Rod Liddle, Times of London, June 14, 2009
Perhaps it will come as a vague consolation to the parents of Ben Kinsella that he was not murdered for racial reasons, but simply because he was in the wrong place at the wrong time, as they say. Ben, aged 16, who was white, was stabbed to death by three black men near a nightclub in north London; there was no apparent motive for the murder.
If you were a cynic you might argue that if a black kid had been stabbed to death by three white men in an otherwise motiveless attack then the community centre would already have been built by now and the grieving parents recognised in the honours lists.
It is good that we are quick to become enraged by violent white racism, that it appals us and makes us examine our society, claw away in an attempt to discover those subterranean causes. But what of this, apparently, non-racist murder? Just as much brutal honesty is required to confront it, I think. Maybe more.
The truth is, violent white-on-black crime is a rarity in Britain, by comparison–although white-on-Asian crime is rather less so. The overwhelming bulk of violent street crime in London is committed by young black men, and in numerous cases against white people, although one would not impute a racial motive; the statistics suggest that young black male criminals are quite happy to stab or shoot anybody who hoves into view with either a bulging wallet, a mobile phone or an assumed reflection of disrespec’ in their eyes.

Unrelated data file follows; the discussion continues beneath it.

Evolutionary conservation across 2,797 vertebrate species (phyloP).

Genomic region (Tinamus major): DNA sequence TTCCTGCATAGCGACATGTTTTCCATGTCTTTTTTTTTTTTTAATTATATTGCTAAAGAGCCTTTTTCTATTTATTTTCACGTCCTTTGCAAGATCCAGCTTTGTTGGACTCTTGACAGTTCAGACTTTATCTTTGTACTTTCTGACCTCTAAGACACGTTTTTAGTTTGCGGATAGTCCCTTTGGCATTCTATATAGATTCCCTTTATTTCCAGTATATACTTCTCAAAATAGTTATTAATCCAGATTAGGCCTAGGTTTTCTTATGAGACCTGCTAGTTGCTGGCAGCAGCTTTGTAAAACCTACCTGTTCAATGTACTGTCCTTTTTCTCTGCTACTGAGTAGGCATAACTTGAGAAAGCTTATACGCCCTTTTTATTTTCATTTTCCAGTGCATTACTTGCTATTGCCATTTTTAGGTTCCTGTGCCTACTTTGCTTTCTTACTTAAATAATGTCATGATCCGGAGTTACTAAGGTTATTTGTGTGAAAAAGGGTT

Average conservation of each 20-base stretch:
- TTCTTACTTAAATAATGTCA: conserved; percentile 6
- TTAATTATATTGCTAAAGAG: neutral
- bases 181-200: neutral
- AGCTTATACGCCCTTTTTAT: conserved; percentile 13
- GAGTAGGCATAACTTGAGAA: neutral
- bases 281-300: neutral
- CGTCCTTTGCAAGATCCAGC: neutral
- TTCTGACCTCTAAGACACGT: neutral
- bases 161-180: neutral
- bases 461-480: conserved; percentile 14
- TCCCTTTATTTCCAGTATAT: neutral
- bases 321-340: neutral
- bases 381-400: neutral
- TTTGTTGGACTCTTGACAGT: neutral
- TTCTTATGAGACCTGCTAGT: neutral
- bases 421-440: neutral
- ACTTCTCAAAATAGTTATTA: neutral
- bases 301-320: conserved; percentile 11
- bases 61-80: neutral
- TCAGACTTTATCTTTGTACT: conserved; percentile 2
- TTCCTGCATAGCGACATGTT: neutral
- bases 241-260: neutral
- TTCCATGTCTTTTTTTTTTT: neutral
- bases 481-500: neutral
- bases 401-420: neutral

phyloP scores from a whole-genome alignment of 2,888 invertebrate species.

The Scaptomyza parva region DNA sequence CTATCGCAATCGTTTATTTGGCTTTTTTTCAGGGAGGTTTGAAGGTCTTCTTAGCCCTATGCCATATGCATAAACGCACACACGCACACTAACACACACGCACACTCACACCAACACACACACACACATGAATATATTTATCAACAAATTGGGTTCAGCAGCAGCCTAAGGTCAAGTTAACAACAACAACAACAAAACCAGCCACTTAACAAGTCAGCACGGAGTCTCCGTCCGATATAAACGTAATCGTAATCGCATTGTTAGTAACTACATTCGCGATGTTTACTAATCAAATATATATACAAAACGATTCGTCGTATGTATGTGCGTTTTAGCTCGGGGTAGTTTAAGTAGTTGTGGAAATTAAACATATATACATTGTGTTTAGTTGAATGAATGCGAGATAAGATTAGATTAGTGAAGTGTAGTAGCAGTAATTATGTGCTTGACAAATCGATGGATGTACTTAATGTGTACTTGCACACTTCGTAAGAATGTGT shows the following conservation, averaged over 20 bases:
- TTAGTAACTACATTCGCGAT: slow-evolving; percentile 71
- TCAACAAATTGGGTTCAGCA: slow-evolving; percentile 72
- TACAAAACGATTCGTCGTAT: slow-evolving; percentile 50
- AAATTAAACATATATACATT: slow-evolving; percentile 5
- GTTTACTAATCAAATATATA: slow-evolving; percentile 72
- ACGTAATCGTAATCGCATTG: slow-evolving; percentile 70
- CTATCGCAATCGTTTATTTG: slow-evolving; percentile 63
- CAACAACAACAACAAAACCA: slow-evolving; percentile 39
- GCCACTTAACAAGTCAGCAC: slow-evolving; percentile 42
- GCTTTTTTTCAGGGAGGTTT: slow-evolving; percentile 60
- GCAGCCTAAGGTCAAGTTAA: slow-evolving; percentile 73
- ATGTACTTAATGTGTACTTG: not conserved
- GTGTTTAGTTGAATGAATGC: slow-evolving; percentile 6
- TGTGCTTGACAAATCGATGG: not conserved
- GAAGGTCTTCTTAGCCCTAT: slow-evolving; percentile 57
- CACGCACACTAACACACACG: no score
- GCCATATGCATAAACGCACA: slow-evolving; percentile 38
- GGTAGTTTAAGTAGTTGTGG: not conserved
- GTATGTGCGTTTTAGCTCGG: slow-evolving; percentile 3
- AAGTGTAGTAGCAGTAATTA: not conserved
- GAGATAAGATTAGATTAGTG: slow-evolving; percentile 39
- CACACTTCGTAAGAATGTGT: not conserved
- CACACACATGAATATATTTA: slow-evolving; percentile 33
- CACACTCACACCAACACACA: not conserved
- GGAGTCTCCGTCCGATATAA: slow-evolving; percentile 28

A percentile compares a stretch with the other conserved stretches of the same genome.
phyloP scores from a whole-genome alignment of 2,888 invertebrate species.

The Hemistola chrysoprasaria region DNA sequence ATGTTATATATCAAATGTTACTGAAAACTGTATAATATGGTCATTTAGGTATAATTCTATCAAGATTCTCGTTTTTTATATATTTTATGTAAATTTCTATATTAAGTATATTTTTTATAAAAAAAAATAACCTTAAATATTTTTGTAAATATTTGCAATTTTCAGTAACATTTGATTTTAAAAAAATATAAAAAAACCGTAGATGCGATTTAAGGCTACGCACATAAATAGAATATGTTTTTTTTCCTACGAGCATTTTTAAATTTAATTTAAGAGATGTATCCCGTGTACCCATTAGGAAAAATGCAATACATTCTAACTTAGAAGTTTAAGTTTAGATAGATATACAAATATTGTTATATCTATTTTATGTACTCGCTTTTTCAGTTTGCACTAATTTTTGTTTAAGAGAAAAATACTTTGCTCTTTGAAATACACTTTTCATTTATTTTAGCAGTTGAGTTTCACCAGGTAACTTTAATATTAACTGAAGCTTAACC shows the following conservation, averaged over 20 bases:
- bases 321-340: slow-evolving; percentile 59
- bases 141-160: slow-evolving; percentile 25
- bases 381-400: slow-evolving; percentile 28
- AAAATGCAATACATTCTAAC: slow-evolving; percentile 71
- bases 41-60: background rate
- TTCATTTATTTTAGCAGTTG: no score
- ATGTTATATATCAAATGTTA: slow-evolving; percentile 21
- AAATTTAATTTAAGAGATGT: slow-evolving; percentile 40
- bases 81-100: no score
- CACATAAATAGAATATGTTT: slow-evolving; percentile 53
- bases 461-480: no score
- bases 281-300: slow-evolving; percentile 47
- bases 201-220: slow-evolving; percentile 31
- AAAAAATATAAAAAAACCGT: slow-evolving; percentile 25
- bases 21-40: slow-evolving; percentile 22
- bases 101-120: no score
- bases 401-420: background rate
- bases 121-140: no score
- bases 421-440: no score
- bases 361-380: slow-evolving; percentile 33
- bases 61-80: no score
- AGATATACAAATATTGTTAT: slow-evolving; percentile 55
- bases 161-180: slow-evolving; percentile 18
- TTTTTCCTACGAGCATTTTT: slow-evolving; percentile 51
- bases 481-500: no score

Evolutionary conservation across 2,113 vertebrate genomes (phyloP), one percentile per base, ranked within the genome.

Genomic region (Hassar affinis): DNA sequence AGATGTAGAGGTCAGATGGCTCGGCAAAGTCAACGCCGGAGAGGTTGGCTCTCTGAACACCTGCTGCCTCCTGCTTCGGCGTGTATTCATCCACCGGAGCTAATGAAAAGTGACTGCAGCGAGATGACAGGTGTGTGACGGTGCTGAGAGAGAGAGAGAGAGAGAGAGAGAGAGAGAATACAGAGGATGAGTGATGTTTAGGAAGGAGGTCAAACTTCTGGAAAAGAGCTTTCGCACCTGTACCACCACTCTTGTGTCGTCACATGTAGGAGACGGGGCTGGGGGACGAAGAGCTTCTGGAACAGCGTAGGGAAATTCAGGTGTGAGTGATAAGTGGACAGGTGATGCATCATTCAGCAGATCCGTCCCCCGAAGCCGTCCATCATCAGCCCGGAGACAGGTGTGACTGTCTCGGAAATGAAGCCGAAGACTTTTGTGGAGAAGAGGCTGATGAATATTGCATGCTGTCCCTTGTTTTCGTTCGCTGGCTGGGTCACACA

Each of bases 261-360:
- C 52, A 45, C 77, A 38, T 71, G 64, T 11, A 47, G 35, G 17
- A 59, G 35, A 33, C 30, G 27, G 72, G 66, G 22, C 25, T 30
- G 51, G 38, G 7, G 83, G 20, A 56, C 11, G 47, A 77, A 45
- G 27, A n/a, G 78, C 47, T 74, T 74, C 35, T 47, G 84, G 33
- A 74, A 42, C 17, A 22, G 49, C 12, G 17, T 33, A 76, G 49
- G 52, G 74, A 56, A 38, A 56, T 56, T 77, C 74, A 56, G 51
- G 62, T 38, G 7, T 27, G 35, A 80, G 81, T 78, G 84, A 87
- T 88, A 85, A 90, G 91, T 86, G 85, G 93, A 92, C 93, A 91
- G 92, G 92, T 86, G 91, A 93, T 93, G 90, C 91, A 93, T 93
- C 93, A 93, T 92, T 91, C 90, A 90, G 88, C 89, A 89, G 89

Apologies if this offends–but that’s how it is. At most, the African Caribbean population of London is about 12% of the whole. But black males are responsible for nearly 60% of arrests for robbery–and the overwhelming majority of gun crime, most of it black-on-black violence.
We skirt this issue, mostly for decent, if deluding reasons–that a proportion of young black males is more likely to commit violent crime than other sectors of the population. It is a form of racism, though, to assume that the problem is simply a given, and unalterable–but we have been hamstrung in our attempts to deal with it for reasons of political correctness.
The propensity of some young black males to underachieve at school and later commit crimes of violence has been seen for too long as a roguish expression of cultural diversity, exacerbated by our own inherent racism and economic oppression; in other words, it’s not their fault. Indeed the culture of violence, misogyny and epic drug abuse, exemplified in rap music, has been lapped up by a bovine liberal white culture that finds the vibrancy and “edginess” of gangsta rap something in which we should all exult and indeed emulate.
At the same time, we are reluctant to draw attention to the fatherless families in our black communities, the absence of male role models and teachers, even though we know that this is not a good thing, as we increasingly realise it is not a good thing for white boys either. We have been shy of condemning this demeaned culture for fear of being branded racist; too quick to make excuses when the education statistics arrive and show black males right down at the bottom, even below poor whites. But not black females, note; they do well at school and are high achievers later on too. This is only a racist thing if you make it a racist thing.
There is a horrible symmetry to the case of Ben Kinsella. He foresaw, in a school essay, that he might one day be stabbed to death in the street, although he was too nice a kid to suggest that the perpetrators would be black.
His assailants, meanwhile, quite incapable of writing an essay, had demonstrated their own commitment to the eventual murder by having previously been variously convicted of extreme, nihilistic violence, robbery and selling drugs. All parties were set on a trajectory which was to end in Ben’s death. In his last moments, Ben asked of the young men wielding the knives why they had picked on him. No sentient answer was forthcoming, apparently.